Skip to content
Home » Federal Government Announces “Floor Price” on Carbon Emissions

Federal Government Announces “Floor Price” on Carbon Emissions

Prime Minister Justin Trudeau recently announced that there would be a national “floor price” on carbon emissions. This would require all provinces and territories to have some form of carbon pricing by 2018. An article published by Canadian Manufacturing answers some questions Canadians might have regarding this announcement.

carExhaustWhy do we need a carbon tax? Putting a price on carbon emissions is meant to entice companies and consumers to reduce their emissions in order to save money. If they have to pay for it, it is likely they will look for ways to emit less carbon. The price on carbon can come in the form of a levy or a tax. The federal government has set a minimum $10 per tonne of CO2 for all provinces and territories for 2018. Another option is a more indirect cap-and-trade system. This system is currently used by Quebec and Ontario.

British Columbia has had a carbon tax since 2008. It now stands at $30 per tonne.

Alberta announced last year that it will have a $20 per tonne carbon levy in place by next year and will raise it to $30 a tonne in 2018. In both Alberta and BC, the carbon tax applies to gasoline, diesel, natural gas and propane. Provinces that have implemented carbon taxes get to keep that revenue and spend it how they choose.

“Alberta is expected to raise $9.6 billion over 5 years with the carbon tax,” said Chris Vilcsak of Solution 105 Consulting. “The government is spending one-third of this on rebates for low and middle income Albertans and reducing taxes for small businesses, but this revenue should be used to implement more energy efficiency measures. Otherwise, there will be no changes in behavior.”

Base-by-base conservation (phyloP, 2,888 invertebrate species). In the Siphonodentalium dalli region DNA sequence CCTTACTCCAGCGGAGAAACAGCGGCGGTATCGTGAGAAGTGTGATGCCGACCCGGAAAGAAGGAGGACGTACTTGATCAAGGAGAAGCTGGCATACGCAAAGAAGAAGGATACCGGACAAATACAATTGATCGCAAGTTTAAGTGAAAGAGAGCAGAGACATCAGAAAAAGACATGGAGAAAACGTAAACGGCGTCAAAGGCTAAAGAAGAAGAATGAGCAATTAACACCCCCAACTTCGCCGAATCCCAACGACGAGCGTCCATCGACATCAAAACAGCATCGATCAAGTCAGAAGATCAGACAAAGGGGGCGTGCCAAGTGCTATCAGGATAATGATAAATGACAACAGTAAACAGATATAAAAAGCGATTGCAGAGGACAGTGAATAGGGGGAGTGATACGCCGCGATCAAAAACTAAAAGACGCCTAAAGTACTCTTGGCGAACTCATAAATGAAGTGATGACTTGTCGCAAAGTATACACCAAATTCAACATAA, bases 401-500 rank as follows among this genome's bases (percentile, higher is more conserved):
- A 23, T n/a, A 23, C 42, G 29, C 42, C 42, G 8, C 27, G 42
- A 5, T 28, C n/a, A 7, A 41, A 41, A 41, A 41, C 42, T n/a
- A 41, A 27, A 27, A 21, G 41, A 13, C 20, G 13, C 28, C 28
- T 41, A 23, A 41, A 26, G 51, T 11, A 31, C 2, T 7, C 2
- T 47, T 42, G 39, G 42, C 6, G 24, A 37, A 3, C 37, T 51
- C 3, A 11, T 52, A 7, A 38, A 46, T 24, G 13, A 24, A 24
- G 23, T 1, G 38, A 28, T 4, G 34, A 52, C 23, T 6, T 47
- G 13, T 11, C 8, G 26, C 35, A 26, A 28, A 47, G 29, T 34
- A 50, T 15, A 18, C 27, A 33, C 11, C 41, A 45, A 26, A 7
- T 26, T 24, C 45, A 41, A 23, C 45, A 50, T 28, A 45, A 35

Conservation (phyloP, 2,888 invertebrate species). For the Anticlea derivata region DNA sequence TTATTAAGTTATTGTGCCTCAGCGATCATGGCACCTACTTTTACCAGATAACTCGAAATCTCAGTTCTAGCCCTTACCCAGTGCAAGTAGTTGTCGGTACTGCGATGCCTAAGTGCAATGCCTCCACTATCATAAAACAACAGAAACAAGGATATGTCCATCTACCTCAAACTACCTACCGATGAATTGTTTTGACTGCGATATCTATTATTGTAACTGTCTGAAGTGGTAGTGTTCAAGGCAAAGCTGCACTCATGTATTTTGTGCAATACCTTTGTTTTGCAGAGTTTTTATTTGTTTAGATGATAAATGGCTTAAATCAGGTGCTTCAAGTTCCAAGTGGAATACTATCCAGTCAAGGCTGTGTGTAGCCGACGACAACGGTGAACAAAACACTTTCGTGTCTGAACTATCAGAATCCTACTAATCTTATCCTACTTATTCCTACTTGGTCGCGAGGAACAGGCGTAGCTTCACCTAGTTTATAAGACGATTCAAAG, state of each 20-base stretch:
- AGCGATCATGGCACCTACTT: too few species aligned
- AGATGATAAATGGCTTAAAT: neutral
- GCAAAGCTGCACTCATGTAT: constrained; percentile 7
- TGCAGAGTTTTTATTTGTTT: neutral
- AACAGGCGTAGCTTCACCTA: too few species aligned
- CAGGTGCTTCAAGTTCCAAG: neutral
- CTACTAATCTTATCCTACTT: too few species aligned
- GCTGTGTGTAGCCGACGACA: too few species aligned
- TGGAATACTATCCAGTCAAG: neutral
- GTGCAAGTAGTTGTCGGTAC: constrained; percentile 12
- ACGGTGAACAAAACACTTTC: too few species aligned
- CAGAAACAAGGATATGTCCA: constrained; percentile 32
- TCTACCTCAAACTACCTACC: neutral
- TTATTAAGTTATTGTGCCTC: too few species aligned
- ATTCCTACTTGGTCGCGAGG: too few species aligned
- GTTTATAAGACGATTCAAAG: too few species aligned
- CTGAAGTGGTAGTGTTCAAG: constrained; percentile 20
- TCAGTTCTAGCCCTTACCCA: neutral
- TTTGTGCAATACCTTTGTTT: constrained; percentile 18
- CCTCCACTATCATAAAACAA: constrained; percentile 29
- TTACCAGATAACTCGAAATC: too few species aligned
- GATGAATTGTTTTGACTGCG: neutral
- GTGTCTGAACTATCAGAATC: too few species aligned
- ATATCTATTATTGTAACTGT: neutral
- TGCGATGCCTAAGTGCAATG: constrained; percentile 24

Vilcsak said that Alberta is only spending 10 percent of the remaining $6.4 billion on energy efficiency programs and that the majority of any tax should be directed towards a program supporting energy efficiency initiatives. If done this way, the money is handed back to the people who make energy efficiency improvements, which lowers their ongoing usage and cost. Once the program has been in place for a couple of years, it can be closed and the tax reduced or eliminated.

“I suggest the vast majority of the tax proceeds should go towards helping people and companies reduce their energy usage,” said Vilcsak. “This makes everyone more efficient and take us in the right direction for actually achieving emission reduction goals. Handing money back to people based solely on income achieves nothing besides buying votes.”

What do you think?

Learn more about carbon pricing in the article “5 Things to Know About Trudeau’s Carbon Price“.